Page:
The simple act of writing about what you’re thankful for on a daily or even weekly basis is enough to help you develop a more positive outlook. For this practice, Emmons recommends noting things from your past, present, and future. A gratitude journal can be especially useful when you focus on specific people you’re grateful to have—or have had—in your life.
Challenges and frustrations–which can sometimes make it hard to feel grateful– are unavoidable. M. J. Ryan, an executive coach and author of Attitudes of Gratitude: How to Give and Receive Joy Every Day of Your Life, recommends reframing your mind when faced with difficult situations.
“When difficult things happen, ask yourself: What’s right about this? Yes, it’s awful, but if something were right about it, what would it be? Look for the hidden blessings in challenges. How have you grown?”
According to a study by researchers at Loyola University Chicago, taking a daily “savoring walk” in which you take the time to appreciate your surroundings can also contribute to our happiness. This is a 20-minute weekly walk by yourself, ideally via a different route each time. The idea is to pay close attention during the walk to as many positive sights, sounds, smells, or other sensations as possible.
In the study, participants who took a savoring walk every day for a week reported a surge in their overall happiness. The practice helped them notice the good things in their everyday environments and lives, creating a more positive overall outlook.
You can incorporate a savoring walk into your morning or evening commute to work, or find opportunities to walk to a nearby destination where you might usually drive, such as running an errand, grabbing coffee, or meeting up with friends.
Another effective way to practice gratitude is to write a letter to someone who’s had a positive impact on your life, according to research led by positive psychology pioneer Martin Seligman, PhD. Consider writing to someone you may not have taken the time to fully thank. Try writing about both big-picture and specific things this person has done and how their actions have helped you. The letter should be roughly one page long, or about 300 words. Researchers encourage reading the letter to your recipient in person, if possible. Research shows that the practice of writing a gratitude letter can have a positive impact on your wellbeing for several weeks.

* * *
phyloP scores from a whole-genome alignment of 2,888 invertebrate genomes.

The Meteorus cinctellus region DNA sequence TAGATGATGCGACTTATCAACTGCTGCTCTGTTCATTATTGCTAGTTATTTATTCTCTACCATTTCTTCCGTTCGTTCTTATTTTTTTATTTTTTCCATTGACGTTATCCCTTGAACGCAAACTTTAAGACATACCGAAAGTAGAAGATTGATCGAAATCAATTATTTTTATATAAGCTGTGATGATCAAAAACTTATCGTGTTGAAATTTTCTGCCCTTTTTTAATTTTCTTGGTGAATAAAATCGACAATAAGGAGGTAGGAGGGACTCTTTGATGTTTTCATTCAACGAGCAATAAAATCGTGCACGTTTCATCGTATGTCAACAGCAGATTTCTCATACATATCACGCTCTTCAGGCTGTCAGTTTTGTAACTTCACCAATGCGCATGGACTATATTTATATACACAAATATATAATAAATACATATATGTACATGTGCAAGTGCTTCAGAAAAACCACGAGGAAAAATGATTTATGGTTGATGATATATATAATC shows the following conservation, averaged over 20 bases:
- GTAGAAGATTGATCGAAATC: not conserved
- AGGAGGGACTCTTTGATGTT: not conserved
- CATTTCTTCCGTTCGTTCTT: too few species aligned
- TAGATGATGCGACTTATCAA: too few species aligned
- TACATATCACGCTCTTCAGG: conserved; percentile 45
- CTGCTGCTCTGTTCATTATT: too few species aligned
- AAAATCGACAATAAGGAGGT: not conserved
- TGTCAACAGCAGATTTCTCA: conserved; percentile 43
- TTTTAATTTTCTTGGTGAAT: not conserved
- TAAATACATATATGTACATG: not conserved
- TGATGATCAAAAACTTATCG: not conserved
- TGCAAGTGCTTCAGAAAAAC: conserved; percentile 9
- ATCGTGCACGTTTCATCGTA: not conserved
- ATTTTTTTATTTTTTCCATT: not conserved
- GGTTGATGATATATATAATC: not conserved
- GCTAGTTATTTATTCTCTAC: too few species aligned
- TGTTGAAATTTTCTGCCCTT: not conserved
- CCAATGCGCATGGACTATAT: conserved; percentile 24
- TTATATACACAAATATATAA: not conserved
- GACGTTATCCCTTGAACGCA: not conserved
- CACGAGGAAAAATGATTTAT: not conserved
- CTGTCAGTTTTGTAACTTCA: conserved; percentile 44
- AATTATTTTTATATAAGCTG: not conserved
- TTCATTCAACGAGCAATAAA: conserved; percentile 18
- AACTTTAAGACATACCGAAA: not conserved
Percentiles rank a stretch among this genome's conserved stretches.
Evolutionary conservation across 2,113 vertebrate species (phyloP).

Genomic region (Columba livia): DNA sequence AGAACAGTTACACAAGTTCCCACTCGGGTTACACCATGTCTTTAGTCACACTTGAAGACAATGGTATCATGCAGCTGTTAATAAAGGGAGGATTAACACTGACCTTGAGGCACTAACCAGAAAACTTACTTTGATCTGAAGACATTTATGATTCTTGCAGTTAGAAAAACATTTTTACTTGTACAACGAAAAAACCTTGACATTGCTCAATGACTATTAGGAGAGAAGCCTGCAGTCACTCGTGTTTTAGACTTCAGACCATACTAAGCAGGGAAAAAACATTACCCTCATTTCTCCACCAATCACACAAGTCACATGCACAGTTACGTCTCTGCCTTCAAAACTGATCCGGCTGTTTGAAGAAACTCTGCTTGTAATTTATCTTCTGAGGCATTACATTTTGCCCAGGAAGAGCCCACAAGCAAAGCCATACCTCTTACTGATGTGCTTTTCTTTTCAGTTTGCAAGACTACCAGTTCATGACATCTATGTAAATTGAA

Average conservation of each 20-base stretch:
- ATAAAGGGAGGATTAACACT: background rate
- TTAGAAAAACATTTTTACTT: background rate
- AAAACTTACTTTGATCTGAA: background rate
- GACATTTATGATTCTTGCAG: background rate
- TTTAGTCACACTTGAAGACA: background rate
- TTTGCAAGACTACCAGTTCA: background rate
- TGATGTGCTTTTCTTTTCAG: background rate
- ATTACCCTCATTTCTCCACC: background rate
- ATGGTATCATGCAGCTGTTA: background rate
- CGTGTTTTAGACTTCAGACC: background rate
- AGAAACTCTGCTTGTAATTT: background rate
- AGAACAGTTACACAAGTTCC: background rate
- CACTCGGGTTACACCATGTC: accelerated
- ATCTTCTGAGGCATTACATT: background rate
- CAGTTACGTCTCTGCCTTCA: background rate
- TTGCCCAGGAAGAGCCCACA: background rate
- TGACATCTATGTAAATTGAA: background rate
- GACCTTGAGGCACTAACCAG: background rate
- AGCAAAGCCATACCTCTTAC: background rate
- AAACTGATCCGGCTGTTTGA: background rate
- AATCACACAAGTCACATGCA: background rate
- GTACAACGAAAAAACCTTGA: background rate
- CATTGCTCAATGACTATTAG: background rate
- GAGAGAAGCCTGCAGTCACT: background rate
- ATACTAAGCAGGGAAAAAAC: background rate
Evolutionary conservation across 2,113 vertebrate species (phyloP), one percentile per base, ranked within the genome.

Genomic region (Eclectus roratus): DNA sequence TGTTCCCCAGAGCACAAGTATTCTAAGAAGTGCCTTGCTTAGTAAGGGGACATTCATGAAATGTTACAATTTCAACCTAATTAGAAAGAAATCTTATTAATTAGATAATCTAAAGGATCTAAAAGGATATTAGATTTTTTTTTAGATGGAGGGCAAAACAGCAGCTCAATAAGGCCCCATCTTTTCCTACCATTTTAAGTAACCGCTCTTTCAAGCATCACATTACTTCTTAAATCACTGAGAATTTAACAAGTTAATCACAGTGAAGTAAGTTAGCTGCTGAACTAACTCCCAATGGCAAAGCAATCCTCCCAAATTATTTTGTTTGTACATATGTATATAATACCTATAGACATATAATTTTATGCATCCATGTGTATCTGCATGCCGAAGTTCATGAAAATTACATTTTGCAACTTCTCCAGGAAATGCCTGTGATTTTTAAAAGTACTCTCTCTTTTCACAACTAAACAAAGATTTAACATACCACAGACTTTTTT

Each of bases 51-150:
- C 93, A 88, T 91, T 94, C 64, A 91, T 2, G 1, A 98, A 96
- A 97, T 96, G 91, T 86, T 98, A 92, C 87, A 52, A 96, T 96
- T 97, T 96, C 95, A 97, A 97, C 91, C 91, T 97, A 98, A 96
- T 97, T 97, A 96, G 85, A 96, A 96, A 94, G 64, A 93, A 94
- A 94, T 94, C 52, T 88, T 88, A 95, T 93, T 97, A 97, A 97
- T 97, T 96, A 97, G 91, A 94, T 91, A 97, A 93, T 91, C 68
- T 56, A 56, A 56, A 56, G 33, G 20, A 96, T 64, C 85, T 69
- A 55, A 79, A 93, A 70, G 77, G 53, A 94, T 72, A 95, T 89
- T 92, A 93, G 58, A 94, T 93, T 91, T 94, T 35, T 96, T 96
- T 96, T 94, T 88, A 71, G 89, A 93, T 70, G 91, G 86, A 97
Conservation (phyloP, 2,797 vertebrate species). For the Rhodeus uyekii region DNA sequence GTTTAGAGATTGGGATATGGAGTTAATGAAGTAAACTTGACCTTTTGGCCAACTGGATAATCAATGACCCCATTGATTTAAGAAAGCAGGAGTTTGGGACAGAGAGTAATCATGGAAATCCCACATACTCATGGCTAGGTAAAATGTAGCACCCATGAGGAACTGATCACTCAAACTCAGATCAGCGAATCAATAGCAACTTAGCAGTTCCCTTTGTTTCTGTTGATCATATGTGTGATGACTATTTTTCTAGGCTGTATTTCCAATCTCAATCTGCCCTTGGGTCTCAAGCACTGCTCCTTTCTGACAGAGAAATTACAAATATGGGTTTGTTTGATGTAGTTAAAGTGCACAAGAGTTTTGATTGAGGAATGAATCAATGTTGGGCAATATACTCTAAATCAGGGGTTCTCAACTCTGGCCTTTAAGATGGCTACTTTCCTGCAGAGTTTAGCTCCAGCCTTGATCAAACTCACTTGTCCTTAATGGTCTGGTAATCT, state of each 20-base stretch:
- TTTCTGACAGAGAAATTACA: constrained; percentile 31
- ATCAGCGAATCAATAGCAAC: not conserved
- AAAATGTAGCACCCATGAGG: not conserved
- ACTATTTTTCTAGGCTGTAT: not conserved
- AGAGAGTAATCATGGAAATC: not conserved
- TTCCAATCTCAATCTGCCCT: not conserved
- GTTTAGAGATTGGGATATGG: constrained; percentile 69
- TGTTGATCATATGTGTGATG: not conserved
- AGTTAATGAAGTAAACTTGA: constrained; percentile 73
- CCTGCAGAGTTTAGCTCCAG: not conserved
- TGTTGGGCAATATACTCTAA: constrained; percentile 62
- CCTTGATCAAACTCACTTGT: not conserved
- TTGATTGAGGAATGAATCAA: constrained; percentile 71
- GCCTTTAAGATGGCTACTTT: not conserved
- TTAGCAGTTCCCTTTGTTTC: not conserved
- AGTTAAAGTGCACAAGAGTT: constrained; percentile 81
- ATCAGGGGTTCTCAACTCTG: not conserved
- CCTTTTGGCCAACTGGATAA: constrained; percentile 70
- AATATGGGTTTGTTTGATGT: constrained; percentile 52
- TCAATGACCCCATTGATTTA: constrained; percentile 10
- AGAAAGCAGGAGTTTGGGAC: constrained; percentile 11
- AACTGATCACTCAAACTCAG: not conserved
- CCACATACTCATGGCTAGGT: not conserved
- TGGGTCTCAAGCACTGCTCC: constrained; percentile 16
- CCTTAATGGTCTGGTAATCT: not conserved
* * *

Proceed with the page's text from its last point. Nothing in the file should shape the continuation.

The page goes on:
Ryan recommends weaving a gratitude practice into your everyday life, such as when you’re driving home from work, around the dinner table with your family, or before going to sleep.
“Create visual or auditory reminders—a sign, a popup on your computer, or reminders sent to your cell phone,” she says. “The more you create a routine, the easier it will be to remember.”
Gratitude can help you pinpoint and notice positive aspects of your life, even when things don’t seem to be going your way. Practicing gratitude regularly can make you happier and even strengthen connections with your partner, family, and friends.
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DISCLAIMER: The content of this blog is not intended to be a substitute for professional medical advice, diagnosis, or treatment.
ABOUT THE AUTHOR
Daisy Quaker is a freelance digital content marketer living in Duluth, MN. She helps startups and brands tell compelling stories about how they make our world better. Her interests include health and wellness, travel, and mindful living. Find her on LinkedIn.